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Breakdown Of Oct. 7 STM Warrant: Common Core Debate, Millions In Spending Items

Oct 03, 2014 11:19AM ● By Bill Gilman
(Editor's note: Attached to this story you will find a PDF file of the the warrant for the Oct. 7 Special Town Meeting. You will also find a breakdown of that warrant put together by Town Moderator Jerry Selissen. His chart includes explanations of the warrant articles, who each is sponsored by and recommendations by town boards.)

Voters gathered at next week's Special Town Meeting (Tuesday, Oct. 7, at 7 p.m. at Tewksbury Memorial High School) will be asked to spend millions of dollars and change certain zoning bylaws.
But the article likely to generate the most debate won't cost taxpayers a dime, nor will it alter the bylaws in any way. In fact, it's not even binding.
Article 17 is a citizens' petition, authored by Ruth Chou of the Tewksbury Town Republican Committee. It asks the School Administration to reject the national Common Core education standards and curriculum. In a recent Letter To The Editor, Chou said Common Core is costly to implement, lowers achievement standards and strips decision making power from local schools and parents.
Earlier this year, the Tewksbury School Committee voted, 3-2, to agree to be a test district for the PARCC testing, which goes hand-in-hand with the Common Core Curriculum and Standards. Assistant Superintendent of Schools Brenda Theriault-Regan says the demands and standards of Common Core are actually more rigorous than the current MCAS-driven curriculum and testing in Massachusetts.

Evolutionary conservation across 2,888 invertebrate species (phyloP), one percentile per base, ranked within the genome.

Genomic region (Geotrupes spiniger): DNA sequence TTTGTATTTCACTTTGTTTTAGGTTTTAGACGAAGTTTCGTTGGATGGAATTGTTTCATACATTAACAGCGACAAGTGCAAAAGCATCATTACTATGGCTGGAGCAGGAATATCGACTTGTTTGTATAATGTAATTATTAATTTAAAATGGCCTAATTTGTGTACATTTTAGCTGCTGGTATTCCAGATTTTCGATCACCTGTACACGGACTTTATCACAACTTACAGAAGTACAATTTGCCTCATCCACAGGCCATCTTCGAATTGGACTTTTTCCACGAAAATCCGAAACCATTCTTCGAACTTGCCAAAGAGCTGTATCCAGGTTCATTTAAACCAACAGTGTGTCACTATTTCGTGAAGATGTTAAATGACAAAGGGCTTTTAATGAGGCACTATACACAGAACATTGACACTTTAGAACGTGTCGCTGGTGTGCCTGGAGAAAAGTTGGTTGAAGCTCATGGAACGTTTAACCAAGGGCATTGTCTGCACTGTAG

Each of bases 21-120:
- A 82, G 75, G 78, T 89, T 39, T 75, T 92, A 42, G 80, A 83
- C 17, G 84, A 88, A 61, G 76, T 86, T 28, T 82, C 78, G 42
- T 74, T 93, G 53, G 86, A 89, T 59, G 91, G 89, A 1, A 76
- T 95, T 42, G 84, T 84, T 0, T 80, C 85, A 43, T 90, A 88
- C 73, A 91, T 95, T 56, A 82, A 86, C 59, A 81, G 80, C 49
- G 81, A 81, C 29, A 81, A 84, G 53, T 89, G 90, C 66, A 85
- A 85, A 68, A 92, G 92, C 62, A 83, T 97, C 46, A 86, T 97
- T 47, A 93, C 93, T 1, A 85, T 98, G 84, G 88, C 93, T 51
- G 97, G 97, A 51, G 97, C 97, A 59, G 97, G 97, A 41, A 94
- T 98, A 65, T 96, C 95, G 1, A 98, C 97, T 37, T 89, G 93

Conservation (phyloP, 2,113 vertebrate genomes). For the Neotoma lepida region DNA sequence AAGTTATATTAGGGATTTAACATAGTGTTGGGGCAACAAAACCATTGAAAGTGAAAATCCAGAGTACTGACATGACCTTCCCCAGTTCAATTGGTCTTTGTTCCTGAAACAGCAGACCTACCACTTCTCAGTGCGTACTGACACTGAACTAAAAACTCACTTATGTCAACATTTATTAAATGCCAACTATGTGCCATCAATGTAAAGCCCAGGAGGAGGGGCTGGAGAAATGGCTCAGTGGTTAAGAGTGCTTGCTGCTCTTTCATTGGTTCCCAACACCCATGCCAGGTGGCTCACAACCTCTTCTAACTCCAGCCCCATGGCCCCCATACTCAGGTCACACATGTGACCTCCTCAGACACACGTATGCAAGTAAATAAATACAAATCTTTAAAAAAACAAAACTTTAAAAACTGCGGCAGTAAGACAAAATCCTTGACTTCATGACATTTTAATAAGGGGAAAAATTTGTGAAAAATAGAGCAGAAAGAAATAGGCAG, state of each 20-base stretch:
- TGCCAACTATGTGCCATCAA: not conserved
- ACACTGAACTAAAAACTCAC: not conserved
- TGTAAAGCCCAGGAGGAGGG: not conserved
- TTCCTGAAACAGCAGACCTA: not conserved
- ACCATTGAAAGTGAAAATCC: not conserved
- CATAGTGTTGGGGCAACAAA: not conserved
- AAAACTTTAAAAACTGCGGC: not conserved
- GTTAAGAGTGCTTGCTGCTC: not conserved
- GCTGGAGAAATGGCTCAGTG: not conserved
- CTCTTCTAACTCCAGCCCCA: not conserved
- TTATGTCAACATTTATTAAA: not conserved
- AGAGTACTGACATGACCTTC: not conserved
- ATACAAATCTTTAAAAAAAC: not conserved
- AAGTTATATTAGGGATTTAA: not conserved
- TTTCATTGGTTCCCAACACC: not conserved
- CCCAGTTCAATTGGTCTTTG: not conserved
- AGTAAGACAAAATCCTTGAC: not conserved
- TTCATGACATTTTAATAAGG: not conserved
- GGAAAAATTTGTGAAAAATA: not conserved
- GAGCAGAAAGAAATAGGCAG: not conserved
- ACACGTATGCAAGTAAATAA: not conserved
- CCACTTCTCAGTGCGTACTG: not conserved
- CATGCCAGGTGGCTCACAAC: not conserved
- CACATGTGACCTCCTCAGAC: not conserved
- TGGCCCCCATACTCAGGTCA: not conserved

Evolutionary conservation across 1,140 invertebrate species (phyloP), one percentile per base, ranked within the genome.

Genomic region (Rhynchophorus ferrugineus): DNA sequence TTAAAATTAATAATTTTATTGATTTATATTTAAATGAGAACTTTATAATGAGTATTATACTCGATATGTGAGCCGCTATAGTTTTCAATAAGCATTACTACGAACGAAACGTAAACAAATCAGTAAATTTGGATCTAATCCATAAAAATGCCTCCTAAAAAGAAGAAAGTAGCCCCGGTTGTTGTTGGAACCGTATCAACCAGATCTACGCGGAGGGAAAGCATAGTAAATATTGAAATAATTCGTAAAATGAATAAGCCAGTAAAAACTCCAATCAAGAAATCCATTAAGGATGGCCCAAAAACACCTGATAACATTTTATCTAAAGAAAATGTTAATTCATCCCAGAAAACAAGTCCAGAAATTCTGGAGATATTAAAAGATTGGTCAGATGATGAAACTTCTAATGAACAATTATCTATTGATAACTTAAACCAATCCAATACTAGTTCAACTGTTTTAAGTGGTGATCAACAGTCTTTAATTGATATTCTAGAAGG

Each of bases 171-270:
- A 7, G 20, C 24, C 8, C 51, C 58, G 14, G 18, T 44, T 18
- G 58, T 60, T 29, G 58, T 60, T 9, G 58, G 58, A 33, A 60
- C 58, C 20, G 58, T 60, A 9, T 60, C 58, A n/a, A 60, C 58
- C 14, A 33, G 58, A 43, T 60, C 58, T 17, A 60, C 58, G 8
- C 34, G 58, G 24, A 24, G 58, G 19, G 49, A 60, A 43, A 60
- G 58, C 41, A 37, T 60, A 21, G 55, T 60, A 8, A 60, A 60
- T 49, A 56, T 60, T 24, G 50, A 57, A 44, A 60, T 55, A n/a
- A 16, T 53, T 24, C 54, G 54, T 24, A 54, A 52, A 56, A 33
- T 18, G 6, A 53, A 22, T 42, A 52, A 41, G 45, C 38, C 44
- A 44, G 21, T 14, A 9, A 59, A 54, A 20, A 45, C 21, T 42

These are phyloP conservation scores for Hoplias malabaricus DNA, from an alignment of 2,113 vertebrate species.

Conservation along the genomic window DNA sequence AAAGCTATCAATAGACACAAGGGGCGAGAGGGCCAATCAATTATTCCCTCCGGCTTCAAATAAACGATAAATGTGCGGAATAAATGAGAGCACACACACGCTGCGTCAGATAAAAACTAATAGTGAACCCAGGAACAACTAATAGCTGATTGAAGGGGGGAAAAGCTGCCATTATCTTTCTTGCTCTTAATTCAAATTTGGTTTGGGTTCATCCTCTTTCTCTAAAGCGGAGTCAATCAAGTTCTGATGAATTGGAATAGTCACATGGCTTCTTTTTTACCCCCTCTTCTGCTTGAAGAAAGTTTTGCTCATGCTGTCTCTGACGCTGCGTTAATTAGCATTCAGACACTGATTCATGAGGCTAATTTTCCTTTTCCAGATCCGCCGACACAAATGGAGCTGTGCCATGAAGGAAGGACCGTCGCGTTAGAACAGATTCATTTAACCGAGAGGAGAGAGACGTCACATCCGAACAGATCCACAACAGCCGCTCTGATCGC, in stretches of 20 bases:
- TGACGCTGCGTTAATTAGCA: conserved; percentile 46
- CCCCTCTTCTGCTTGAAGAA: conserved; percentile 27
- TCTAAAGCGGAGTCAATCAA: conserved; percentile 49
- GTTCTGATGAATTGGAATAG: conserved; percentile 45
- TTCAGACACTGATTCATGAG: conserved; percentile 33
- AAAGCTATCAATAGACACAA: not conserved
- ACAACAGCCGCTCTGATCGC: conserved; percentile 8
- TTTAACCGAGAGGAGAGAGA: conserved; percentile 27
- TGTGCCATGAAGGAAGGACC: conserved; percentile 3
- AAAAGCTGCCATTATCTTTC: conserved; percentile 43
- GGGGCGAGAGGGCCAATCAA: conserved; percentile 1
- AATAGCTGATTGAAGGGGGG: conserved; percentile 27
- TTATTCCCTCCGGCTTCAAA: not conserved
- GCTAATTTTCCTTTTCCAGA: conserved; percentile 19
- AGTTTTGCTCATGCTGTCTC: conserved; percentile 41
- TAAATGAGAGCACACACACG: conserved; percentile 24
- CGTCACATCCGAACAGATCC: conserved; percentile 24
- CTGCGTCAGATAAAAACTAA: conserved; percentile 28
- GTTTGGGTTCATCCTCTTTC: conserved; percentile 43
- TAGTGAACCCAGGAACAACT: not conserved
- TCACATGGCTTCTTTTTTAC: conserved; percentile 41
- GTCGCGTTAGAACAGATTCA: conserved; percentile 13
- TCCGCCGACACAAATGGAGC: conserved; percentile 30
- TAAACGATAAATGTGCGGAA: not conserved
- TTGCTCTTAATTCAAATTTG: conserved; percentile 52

Several articles include expenditures from the town's $4.6 million in certified free cash, $600,000 of which is being earmarked for snow and ice removal for the upcoming winter. Another $1,538,579 is proposed to be transferred into the stabilization fund.
Recommended expenditures include:
  • $110,420 for police equipment, including TASERs and a new unmarked vehicle.
  • $397,590 for for DPW equipment, including a new tractor and a loader.
  • $485,000 for capitol expenditures for the School Department, including painting and other needed maintenance.
  • $40,000 for a Town Center Master Plan consultant
  • $1,000,000 for the Town Health Insurance budget. Montuori said he is looking to "get ahead of the game" on this line item.
  • $350,000 for the past employment benefit account.  The town has a $160 million liability in this area. The town manager said this is a small amount to start addressing the issue.

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